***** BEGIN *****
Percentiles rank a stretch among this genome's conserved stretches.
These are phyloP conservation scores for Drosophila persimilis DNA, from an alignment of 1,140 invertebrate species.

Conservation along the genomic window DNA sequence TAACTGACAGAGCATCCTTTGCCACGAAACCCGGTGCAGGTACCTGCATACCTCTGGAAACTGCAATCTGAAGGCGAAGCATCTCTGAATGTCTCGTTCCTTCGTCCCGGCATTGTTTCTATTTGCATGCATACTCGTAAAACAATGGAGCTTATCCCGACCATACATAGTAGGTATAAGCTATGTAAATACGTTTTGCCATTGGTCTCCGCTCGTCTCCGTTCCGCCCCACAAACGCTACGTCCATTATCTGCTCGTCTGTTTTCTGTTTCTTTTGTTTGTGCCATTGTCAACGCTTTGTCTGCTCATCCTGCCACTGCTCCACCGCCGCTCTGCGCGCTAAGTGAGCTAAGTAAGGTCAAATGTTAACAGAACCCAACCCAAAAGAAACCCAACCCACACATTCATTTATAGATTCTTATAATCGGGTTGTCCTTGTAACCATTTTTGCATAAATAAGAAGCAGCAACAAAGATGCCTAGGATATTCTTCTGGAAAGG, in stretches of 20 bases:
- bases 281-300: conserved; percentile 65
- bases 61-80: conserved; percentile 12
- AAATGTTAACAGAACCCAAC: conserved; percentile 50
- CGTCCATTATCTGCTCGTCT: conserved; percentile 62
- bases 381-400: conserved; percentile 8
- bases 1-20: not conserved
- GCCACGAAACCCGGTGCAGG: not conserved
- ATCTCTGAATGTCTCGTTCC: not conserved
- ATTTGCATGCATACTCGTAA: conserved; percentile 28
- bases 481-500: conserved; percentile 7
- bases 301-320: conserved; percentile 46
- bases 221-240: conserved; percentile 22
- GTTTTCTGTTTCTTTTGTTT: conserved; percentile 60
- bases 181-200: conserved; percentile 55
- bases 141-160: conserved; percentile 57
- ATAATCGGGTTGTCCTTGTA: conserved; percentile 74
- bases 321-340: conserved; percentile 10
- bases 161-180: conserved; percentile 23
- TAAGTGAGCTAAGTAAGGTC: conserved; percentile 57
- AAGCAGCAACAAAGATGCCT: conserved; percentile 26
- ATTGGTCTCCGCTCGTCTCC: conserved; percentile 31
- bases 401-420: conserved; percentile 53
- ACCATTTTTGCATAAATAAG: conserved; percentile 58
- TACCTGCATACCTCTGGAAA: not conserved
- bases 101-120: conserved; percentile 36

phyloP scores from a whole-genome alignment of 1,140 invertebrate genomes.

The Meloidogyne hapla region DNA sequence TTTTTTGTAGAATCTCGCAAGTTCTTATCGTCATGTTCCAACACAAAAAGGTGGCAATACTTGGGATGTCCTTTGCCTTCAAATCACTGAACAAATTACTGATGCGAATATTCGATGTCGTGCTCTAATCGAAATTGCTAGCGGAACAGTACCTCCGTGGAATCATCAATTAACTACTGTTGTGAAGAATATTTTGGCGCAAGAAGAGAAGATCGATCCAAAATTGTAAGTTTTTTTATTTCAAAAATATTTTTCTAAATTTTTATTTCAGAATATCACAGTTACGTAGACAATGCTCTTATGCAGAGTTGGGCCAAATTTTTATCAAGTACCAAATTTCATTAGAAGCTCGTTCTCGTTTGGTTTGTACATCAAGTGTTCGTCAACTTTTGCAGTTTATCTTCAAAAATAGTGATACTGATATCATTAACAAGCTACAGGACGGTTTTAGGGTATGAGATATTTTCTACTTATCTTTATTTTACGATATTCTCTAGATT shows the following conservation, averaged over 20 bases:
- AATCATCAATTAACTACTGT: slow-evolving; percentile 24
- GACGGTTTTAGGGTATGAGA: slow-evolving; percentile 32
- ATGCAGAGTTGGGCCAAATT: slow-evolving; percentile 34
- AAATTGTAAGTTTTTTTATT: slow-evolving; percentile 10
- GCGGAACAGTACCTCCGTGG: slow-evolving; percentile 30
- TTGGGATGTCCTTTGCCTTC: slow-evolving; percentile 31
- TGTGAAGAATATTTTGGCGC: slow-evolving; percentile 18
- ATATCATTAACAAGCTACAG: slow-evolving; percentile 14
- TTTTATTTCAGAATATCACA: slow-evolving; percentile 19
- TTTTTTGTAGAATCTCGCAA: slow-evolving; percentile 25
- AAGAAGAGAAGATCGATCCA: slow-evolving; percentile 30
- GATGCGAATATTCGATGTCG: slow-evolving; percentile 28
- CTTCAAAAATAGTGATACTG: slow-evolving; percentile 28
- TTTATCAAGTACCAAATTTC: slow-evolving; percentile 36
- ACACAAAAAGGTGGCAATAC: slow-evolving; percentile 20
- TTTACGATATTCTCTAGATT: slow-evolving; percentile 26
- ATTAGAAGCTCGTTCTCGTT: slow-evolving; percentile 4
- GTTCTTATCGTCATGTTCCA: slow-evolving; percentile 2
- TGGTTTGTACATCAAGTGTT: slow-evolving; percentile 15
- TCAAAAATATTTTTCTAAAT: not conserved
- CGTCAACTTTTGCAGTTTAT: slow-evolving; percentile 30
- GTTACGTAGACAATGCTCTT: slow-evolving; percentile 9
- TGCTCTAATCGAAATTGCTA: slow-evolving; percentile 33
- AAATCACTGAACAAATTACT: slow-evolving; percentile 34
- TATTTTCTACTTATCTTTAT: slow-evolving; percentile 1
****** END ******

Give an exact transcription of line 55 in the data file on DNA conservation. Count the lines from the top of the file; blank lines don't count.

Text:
- TATTTTCTACTTATCTTTAT: slow-evolving; percentile 1